The estate tax, labeled the “death tax” by some organizations, is making an appearance on the campaign trail as Republicans criticize President Barack Obama and claim that continuing the estate tax will hurt small farmers across the country.
In Iowa especially, a key swing state in the 2012 election, the estate tax has become a major campaign issue, particularly for Republicans who had been on the defensive for their party’s failure to pass a new five-year farm bill.
In a recent campaign stop, Governor Mitt Romney said, “My own view is we ought to kill the death tax. You paid for that farm once. You shouldn’t have to pay for it again.” In an op-ed in the Washington Times, Congressman Steve King stated, “The death tax hits the farm economy especially hard, as so much of farmers’ assets are tied up in their land. With farm values increasing in Iowa and throughout the Midwest while crops struggle under record drought conditions, now is the worst time for farmers to see a death-tax increase looming over the horizon.”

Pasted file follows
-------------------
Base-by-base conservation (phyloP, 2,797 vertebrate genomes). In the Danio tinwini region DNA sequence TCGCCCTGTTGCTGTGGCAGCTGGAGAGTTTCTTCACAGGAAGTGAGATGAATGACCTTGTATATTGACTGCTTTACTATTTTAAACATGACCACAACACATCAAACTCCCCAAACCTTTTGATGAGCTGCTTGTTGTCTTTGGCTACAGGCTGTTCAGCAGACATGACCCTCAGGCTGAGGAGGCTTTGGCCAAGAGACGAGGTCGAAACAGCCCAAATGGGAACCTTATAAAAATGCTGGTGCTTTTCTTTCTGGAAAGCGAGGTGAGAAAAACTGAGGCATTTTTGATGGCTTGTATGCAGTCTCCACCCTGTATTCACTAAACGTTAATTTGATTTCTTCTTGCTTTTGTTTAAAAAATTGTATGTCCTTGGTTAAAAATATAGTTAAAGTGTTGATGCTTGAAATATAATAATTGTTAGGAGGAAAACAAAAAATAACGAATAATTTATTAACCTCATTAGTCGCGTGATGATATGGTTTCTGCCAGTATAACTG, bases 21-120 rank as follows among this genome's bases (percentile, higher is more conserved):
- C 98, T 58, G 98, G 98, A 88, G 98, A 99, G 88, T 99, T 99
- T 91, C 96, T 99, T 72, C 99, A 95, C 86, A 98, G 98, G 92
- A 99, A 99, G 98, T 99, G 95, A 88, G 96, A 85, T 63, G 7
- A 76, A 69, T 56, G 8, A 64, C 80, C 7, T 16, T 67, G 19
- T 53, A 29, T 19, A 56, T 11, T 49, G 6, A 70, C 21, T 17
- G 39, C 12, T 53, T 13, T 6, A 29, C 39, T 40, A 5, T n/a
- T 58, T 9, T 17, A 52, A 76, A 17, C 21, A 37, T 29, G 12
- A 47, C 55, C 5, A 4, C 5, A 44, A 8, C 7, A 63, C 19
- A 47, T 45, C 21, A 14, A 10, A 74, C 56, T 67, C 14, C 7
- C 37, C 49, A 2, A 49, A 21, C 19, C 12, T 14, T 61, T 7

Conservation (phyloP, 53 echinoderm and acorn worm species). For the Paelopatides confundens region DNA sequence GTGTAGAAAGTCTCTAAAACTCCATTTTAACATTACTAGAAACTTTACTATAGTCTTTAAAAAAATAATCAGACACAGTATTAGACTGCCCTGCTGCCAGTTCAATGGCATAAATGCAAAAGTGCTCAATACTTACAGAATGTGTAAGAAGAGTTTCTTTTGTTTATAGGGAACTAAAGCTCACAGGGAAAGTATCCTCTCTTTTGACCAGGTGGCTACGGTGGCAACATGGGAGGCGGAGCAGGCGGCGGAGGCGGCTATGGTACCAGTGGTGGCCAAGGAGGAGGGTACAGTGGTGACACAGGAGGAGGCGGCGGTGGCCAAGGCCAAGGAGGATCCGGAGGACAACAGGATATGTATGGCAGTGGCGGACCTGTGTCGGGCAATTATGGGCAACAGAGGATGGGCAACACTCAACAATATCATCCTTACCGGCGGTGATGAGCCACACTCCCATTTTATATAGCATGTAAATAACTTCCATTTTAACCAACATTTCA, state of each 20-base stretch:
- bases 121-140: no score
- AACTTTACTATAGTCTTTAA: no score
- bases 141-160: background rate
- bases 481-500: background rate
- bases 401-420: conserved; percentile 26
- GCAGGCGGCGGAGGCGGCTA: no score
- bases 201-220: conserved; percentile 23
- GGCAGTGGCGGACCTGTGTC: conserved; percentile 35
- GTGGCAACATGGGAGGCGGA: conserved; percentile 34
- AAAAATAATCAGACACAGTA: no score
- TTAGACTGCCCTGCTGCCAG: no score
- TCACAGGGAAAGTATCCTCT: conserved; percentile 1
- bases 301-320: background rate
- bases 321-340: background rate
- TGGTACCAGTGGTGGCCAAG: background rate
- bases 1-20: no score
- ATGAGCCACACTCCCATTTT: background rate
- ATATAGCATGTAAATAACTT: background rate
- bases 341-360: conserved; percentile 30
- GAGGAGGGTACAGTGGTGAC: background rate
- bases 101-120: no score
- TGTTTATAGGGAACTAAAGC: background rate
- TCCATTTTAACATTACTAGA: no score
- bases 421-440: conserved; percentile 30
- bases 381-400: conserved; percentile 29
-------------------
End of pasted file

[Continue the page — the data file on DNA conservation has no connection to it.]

Many of these fears are overblown, however, according to some economists. A professor at Iowa State University claimed that most farmers pass on their land before they die, thus avoiding the estate tax. Those who don’t often don’t have enough assets or a high enough land value to require estate tax payments. In 2010, for example, about 7,000 estates paid the tax (with only about 1,000 of these being farms) in a nation of about 2.2 million farms.
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Written by: Justin Ellison / Farm Plus Staff Writer